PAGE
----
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12-step programs boost mission and congregation ranks

SUMMARY: How does your congregation help members and non-members address life challenges? Offering 12-step support programs can enrich your church and reach out to the community.

One example is Celebrate Recovery, a Christ-centered 12-step program. It assists people in overcoming challenges through Bible-based principles, while emphasizing responsibility for hurts, hang-ups and habits. Often, non-church members who participate decide to get involved in other ministries of the congregation.

If you are familiar with Alcoholics Anonymous and its first step, which is to acknowledge a higher power, think “God” instead with Celebrate Recovery. It blends the 12 steps with principles from the Sermon on the Mount, commonly called The Beatitudes.

Need usually exists. 
Consider the difference your church can make by starting a 12-step support group. One church learned a woman in the congregation had struggled with an eating disorder and received treatment but could not find a local support group. The leaders started a support group.

Such programs can help people coping with drug and alcohol addictions; sexual addiction (pornography, phone sex, promiscuity); anger/co-dependency; eating disorders; domestic violence; loss of a loved one; and self-image problems. They also can encourage healthy lifestyles (weight, exercise, nutrition).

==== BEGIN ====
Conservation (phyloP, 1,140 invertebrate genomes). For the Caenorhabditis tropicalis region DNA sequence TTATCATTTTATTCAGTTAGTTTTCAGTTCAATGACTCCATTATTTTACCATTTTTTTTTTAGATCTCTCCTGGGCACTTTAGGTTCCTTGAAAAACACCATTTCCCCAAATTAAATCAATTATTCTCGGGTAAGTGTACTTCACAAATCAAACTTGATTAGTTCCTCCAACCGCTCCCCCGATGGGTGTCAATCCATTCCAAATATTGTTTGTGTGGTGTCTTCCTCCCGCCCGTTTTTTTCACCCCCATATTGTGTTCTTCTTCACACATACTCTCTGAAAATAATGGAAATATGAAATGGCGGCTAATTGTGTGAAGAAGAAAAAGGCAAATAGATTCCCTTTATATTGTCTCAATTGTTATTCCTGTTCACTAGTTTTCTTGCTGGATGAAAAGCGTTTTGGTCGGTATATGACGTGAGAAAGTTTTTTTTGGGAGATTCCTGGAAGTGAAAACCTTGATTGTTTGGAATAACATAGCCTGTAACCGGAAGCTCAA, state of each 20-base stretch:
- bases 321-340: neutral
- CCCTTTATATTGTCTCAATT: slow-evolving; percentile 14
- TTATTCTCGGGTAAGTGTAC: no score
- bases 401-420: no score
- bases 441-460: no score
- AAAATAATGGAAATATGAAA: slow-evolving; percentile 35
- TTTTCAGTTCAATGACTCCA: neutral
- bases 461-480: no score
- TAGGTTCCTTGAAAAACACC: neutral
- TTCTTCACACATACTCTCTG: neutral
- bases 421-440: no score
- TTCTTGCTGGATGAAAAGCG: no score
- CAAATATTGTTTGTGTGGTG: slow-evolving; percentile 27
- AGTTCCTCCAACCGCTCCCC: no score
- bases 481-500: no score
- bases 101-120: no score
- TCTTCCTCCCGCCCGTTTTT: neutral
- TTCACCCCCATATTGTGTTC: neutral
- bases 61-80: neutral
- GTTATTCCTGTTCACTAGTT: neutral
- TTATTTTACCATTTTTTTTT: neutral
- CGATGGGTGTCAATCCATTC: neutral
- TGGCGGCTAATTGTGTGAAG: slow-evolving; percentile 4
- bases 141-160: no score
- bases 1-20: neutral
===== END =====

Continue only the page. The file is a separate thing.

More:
Don’t think strictly “addiction.” 
Anyone who is hurting can benefit. Stress that such program are built on anonymity. What is discussed at meetings stays there. It is not mentioned at Sunday worship with a slap on the back and the question, “How’s the recovery going?”

Review the hosting options. 
Many churches offer a community meal and then divide into subgroups that focus on particular projects. There's no time limit for participants to complete the 12 steps. Let participants and prospects know they will need about six meetings (usually once a week) at a minimum to get a feel for the program. Most churches do not charge for the programs but do accept donations.

Go outside the church. 
If your church cannot host a 12-step program, make it an outreach ministry. Consider taking it to nearby transitional facilities. For instance, one leader presents a weekly program to women at the Western Ohio Regional Treatment and Rehabilitation Center.

Offer for all ages. 
Through ancillary programs, your church can develop specialized lesson plans for children and youth. Children and teens receive the same message their parents hear in an age-appropriate way. They see positive characteristics in an atmosphere where they feel safe and cared for, which will go a long way in treating the family as a whole.

Google to learn more. 
Type “12-step programs” to see the possibilities and to learn how to get involved. Your efforts will benefit church members and non-members alike.